It's a miracle! No, I don't have stigmata, I haven't tasted a Circus Peanut and enjoyed it, and I haven't heard Steve Miller apologize for ripping off other artists. What has happened is that I've found relief for my asthma in a medication known as a steroid (Azmacort). I assume it's not the same kind of steroid that pumps up men and women with low self-esteem or athletes with no conscience. But what's the difference? Why am I being told there are no "side effects"? This sounds too good to be true.
Illustration by Slug Signorino
I don’t know about “no side effects.” Do they not count blindness these days? Not that that’s likely with careful use of steroid asthma inhalers. But if the message you heard was that inhalers are risk-free, you heard wrong.
Steroids are lot like the Internet — versatile, dangerous in the wrong hands, and seemingly impossible to describe in coherent English. A typical encyclopedia account begins by informing us that steroids are “any of a class of natural or synthetic organic chemical compounds characterized by a molecular structure of 17 carbon atoms arranged in four rings.” Helpful, eh? But eventually we get the picture: Steroids are an important type of hormone, the chemicals by which the body regulates growth and other functions. Sex hormones, bile acids, vitamin D — they’re all steroids. Ordinarily the body manufactures steroid hormones naturally (out of cholesterol, interestingly). For good reasons and bad, though, people sometimes hot-wire the glandular machinery, dosing themselves with ‘roids to get bigger muscles or, in your case, to continue breathing. The results are often dramatic. But over the long term, in some cases, the system fries.
You’re right that the steroids in your inhaler aren’t the same as the ones used by bodybuilders. All steroids are chemically similar (17 carbon atoms in four rings, remember?), but because of differences in the odd atom here and there they have widely varying effects. Anabolic (tissue-building) steroids, the kind some bodybuilders and athletes use, are basically synthetic testosterone. The glucocorticoids used in inhalers, on the other hand, are of a type produced by the adrenal cortex. High doses of glucocorticoids — much higher than the body normally produces — prevent the inflammation that causes asthma. But when taken in pill form they also cause severe side effects, including suppression of the adrenal gland, cataracts, and osteoporosis.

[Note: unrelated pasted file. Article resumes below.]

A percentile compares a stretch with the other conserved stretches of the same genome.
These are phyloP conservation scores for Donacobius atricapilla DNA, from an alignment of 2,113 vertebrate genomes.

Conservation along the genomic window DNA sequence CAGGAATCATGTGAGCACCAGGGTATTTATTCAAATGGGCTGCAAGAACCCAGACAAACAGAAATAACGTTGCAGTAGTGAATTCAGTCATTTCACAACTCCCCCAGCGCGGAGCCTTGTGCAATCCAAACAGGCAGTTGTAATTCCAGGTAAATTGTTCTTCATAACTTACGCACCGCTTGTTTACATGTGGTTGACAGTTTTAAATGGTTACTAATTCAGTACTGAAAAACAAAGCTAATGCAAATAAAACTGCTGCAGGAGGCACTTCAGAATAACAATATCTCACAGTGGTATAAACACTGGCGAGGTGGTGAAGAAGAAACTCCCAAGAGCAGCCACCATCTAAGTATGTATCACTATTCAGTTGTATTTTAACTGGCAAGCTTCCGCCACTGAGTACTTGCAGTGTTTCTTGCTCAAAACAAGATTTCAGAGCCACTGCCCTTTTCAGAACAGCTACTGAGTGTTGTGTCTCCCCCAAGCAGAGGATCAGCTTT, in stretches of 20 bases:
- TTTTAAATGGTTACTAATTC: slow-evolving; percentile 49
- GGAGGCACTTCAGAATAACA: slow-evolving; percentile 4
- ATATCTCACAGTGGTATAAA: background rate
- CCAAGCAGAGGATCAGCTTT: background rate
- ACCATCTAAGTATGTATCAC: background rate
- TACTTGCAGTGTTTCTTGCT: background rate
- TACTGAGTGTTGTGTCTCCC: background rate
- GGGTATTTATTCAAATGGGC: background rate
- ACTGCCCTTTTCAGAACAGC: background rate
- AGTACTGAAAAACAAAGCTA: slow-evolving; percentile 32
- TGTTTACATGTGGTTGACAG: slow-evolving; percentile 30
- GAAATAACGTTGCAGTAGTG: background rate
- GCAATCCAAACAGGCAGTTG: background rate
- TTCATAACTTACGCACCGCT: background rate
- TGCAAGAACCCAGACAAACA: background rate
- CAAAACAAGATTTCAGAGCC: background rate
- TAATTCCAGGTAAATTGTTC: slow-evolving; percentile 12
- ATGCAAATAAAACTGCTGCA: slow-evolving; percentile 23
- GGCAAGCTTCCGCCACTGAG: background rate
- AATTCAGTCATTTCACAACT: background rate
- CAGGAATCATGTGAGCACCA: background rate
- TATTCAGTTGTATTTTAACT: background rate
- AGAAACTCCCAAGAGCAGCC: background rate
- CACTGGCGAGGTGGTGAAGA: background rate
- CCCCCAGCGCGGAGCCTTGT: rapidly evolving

Inhaled steroids, which became popular in the early 1990s, were thought to be safer than the pill kind because they acted directly on the lungs and weren’t spread throughout the body. Today they’re the mainstay of asthma therapy. Studies have shown they greatly reduce the risk of hospitalization or death due to asthma. But in 1997 a Canadian study of 50,000 elderly found that long-term (greater than three months) high-dose use of steroid inhalers substantially increased the risk of glaucoma. Another study of 3,600 folks found inhaled steroids increased the chances of cataracts. Some have disputed these results, and I don’t mean to scare people off. Steroids clearly do control asthma. But I’d definitely sit down with my doctor and discuss the risks. At a minimum I’d want periodic eye exams. These are powerful drugs, and while asthma is certainly a serious problem, so is going blind.
Send questions to Cecil via firstname.lastname@example.org.